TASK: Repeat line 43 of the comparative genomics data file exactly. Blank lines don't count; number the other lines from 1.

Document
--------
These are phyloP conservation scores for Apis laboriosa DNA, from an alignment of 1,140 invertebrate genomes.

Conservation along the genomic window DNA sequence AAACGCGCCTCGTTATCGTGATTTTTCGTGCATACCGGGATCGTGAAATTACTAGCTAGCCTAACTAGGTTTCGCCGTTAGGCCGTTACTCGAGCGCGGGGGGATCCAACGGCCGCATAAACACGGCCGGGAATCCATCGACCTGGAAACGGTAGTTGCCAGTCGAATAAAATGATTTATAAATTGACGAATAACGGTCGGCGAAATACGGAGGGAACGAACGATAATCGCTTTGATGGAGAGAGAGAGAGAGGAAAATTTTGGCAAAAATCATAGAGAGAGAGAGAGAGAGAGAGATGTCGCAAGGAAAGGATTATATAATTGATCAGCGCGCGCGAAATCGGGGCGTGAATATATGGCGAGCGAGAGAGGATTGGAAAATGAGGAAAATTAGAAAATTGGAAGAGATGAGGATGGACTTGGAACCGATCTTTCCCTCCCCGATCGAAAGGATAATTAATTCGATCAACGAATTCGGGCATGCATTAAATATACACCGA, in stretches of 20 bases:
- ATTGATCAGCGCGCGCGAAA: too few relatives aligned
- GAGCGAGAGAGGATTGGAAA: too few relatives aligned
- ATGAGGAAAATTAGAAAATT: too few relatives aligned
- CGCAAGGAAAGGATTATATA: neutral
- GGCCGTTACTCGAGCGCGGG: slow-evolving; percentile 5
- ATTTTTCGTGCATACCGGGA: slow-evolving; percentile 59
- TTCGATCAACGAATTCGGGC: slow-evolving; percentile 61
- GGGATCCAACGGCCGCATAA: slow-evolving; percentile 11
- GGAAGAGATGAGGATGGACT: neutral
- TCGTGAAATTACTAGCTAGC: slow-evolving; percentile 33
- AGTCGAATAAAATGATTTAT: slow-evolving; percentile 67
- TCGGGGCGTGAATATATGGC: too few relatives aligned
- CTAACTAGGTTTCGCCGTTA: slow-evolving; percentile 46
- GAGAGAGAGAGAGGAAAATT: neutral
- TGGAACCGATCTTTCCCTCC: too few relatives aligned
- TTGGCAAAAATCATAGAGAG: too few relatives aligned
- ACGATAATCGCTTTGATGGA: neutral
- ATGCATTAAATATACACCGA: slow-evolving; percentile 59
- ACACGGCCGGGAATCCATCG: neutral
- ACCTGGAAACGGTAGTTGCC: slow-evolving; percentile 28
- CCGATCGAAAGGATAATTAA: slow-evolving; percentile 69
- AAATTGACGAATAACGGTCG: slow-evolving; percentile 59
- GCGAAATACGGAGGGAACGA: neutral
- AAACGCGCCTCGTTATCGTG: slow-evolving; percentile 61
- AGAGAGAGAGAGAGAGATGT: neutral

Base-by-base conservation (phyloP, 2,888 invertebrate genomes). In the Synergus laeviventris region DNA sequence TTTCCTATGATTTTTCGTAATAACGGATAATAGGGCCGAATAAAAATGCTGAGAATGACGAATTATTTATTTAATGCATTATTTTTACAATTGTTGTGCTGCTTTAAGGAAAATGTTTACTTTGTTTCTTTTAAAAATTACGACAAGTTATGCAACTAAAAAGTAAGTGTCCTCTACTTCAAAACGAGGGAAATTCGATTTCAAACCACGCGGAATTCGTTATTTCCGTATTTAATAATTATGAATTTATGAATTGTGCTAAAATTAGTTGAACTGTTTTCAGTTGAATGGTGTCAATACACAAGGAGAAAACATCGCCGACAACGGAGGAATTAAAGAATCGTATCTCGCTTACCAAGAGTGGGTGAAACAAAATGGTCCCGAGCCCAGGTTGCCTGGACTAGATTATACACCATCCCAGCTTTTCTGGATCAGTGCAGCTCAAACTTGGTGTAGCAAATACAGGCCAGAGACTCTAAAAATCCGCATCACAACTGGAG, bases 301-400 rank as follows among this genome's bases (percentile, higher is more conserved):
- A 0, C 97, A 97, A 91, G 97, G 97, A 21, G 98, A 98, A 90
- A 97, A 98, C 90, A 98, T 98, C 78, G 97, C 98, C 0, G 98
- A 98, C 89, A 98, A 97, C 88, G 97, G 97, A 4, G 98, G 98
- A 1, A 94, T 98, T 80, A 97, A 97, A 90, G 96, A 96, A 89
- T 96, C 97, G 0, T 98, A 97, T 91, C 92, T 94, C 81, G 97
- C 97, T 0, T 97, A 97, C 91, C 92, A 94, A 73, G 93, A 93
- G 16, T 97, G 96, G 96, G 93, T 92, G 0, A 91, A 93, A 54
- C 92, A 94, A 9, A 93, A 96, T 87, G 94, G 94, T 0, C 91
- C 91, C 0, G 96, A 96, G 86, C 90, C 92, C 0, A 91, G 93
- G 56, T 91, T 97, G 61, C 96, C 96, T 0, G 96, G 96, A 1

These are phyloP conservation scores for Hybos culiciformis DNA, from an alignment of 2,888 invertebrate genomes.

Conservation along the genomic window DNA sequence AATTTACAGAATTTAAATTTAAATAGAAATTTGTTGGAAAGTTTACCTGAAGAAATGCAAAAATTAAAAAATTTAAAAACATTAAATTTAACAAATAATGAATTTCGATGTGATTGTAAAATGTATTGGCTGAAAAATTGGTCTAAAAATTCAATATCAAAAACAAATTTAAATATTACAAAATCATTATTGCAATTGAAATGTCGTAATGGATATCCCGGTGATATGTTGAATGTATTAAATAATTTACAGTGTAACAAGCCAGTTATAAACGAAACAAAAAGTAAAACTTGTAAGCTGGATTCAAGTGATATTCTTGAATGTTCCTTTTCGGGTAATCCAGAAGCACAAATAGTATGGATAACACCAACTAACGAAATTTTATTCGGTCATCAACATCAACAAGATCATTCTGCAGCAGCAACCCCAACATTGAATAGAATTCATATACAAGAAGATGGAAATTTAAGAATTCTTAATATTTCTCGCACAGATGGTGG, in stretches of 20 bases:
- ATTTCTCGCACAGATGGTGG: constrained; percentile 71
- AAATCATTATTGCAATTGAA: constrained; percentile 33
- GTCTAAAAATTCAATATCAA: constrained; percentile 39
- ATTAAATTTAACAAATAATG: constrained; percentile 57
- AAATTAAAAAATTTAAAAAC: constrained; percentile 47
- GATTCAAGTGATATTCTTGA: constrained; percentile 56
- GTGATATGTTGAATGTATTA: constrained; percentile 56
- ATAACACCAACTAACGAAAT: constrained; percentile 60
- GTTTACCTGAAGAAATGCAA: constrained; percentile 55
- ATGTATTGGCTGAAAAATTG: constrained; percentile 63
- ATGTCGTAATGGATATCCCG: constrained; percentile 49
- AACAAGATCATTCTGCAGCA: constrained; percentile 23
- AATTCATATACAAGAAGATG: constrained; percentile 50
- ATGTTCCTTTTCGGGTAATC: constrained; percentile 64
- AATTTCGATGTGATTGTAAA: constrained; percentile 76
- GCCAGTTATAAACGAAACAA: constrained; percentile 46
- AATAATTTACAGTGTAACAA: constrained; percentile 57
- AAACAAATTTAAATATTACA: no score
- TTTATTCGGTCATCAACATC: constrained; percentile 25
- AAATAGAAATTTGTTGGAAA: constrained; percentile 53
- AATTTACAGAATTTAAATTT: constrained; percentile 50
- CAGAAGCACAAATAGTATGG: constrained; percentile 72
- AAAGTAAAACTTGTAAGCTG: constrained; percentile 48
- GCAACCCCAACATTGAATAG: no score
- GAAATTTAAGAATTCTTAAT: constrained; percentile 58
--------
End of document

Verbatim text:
- GTCTAAAAATTCAATATCAA: constrained; percentile 39